Out West Arts: Performance at the end of the world

Opera, music, theater, and art in Los Angeles and beyond

The Hard Way

June 28, 2010

Sharon Jones and the Dap-Kings on stage at the Wiltern
Photo: mine 2010

What better way to end a month full of Wagner than with Sharon Jones and the Dap-Kings. There is no real connection here and I’m not trying to imply one. Sometimes it’s just best to finish the Beaujolais and walk away if you know what I mean. I last saw SJDK, as their backdrop proclaims them on their current tour, at the Hollywood Bowl in 2008 as the second act on a triple bill of “world music.” At the time I was blown away and mostly desired to hear a more substantial set from this ensemble in a more hospitable venue. Well, my wish was granted this weekend at the Wiltern Theater when Ms. Jones and her formidable fellow musicians appeared on their current West Coast tour in support of their latest recording I Learned the Hard Way. It’s a relatively more musically adventurous collection of songs for the group, but all of the material blended nicely on Saturday.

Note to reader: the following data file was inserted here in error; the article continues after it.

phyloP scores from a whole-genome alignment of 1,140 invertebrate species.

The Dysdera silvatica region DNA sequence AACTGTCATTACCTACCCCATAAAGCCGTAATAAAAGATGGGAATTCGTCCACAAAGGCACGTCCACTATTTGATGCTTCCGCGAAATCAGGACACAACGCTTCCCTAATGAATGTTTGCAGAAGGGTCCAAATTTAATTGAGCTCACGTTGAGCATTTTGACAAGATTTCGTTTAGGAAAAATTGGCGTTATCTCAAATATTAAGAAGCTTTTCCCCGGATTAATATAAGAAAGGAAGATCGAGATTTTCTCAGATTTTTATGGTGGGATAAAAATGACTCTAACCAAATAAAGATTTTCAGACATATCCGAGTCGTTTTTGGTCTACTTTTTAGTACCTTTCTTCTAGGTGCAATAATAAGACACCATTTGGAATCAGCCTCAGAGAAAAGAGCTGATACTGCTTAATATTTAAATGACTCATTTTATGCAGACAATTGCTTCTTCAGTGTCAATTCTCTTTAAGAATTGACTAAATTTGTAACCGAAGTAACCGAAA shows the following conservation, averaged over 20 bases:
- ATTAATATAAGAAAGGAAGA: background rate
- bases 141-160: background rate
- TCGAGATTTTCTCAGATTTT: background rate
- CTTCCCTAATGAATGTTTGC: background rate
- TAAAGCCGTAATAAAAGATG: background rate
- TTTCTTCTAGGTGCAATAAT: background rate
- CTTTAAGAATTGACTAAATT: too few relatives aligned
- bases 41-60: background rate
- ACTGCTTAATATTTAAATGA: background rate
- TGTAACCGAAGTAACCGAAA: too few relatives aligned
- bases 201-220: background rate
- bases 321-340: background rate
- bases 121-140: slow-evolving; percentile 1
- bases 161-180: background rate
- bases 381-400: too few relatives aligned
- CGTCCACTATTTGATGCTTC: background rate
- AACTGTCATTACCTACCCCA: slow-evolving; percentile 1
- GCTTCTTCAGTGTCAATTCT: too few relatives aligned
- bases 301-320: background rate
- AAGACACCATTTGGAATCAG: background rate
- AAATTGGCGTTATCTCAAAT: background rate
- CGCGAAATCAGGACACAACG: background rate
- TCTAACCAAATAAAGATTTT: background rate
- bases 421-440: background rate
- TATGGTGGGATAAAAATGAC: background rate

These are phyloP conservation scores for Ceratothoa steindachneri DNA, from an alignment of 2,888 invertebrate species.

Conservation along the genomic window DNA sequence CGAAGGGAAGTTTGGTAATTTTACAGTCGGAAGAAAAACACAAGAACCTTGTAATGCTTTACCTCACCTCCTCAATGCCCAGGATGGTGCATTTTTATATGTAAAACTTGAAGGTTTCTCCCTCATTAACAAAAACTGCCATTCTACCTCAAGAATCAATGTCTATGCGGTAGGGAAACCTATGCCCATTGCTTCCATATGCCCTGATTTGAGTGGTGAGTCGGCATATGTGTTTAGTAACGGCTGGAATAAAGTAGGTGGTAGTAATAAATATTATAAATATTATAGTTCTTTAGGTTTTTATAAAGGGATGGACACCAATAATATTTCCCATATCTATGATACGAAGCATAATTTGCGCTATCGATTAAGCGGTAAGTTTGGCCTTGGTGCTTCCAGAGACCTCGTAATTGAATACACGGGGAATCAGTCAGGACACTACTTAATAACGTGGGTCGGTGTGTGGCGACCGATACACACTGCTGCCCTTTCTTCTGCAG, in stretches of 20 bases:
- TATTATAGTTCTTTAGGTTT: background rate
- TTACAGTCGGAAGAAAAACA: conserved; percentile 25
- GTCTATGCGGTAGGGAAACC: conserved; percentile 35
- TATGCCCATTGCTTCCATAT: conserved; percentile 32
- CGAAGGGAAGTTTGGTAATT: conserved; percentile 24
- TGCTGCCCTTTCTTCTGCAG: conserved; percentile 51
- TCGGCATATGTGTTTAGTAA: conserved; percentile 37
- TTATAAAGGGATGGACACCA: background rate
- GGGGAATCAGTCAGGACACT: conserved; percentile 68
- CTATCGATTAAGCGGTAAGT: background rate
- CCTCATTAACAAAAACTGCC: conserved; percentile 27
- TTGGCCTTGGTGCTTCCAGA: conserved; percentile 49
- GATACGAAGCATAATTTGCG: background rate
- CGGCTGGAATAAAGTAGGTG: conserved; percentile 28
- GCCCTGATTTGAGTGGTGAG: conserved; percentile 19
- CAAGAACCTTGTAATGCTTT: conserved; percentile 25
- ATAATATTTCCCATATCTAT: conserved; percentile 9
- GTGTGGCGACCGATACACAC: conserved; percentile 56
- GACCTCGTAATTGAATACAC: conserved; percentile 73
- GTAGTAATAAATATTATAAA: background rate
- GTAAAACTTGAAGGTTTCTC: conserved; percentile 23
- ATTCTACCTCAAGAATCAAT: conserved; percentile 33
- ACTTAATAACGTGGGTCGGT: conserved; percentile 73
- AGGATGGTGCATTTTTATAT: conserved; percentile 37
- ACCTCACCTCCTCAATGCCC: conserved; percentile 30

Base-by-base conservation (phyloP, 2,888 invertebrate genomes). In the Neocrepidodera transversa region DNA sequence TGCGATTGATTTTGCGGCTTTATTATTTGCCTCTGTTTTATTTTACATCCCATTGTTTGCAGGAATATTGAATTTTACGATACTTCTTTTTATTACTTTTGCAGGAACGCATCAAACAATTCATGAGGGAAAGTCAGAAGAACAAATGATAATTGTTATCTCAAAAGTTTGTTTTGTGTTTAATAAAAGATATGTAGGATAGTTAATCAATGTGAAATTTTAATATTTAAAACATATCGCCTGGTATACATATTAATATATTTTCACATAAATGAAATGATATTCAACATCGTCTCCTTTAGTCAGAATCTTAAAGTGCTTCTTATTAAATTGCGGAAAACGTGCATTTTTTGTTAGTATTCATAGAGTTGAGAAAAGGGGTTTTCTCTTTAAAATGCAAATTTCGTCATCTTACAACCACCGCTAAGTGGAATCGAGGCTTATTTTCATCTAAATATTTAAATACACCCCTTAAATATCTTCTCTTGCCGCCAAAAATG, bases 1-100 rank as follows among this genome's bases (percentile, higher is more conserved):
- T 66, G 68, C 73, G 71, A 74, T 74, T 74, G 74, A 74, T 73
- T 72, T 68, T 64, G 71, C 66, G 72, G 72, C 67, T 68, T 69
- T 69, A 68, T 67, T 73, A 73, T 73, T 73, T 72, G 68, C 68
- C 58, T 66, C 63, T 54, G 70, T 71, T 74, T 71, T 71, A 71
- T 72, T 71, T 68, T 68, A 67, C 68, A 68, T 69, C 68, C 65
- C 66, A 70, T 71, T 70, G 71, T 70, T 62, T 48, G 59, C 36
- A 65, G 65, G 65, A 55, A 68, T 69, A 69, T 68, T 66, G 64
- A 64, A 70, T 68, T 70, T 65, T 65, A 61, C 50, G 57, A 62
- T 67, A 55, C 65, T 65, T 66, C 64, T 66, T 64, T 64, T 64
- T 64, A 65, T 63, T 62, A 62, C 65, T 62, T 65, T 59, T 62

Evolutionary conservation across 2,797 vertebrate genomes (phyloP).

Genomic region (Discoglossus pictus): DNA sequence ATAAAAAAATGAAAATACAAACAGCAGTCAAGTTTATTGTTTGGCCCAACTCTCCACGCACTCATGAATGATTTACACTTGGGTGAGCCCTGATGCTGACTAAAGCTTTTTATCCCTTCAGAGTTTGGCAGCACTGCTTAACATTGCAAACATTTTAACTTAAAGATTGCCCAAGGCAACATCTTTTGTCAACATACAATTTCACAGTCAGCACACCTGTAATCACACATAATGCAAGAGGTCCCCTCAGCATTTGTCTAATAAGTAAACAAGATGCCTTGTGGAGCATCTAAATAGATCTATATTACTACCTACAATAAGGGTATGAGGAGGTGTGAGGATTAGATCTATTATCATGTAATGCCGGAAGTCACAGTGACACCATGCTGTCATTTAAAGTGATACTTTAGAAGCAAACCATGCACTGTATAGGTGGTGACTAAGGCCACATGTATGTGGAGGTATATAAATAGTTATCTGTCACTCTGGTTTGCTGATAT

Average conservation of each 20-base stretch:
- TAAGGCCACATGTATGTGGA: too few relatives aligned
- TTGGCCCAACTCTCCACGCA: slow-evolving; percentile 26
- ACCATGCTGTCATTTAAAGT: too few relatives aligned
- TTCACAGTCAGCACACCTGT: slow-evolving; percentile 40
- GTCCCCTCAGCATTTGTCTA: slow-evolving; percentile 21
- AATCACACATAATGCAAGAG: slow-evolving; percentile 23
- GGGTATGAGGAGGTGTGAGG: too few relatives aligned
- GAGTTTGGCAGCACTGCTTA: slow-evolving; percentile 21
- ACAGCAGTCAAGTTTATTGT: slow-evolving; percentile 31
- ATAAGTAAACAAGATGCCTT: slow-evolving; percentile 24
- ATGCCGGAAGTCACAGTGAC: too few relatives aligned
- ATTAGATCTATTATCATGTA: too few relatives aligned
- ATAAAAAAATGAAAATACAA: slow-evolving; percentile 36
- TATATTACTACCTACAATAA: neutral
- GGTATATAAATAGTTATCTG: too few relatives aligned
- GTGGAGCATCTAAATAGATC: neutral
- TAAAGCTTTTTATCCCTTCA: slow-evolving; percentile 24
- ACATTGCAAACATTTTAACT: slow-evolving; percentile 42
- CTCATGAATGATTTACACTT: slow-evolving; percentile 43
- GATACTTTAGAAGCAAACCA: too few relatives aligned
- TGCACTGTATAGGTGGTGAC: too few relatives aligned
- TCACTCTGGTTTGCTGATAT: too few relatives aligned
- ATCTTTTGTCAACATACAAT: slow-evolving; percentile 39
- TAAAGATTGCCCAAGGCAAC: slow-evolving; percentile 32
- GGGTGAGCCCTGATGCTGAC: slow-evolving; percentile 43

Which is no surprise, considering how incredibly tight this ensemble of 15 or so is, including four strings, three horns, and back-up singers. The show puts Jones front and center in a not at all tongue-in-cheek homage to a 1960s Soul revue à la James Brown. The outfits, mannerism, and consummate musicianship are all there. Even a sort of retro party atmosphere is maintained as Ms. Jones invited various men and women to climb up onto the stage during the performance to dance or interact with her. Some in the audience got a little carried away, clambering over the breech without an invitation, which though inappropriate lent a sort of bygone exuberance as well. Ms. Jones arrives on stage with hyperbolic fanfare that she soon delivers on with an immense amount of energy and feeling. All of this was maintained without a hitch in a nearly marathon two and a half hour show that never flagged and covered everything you could possibly want to hear, including their calling card rendition of “This Land is Your Land,” which is no less powerful now after having accompanied the opening credits to Reitman’s Up in the Air. What I love most about SJDK besides their superb musicianship is the fact that they're selling something completely unrelated to much of what is currently marketed as popular music, and they don't seem to care. Yet this is much, much more than nostalgia. It's passionate, engaging music that I will dearly miss until they come around again.


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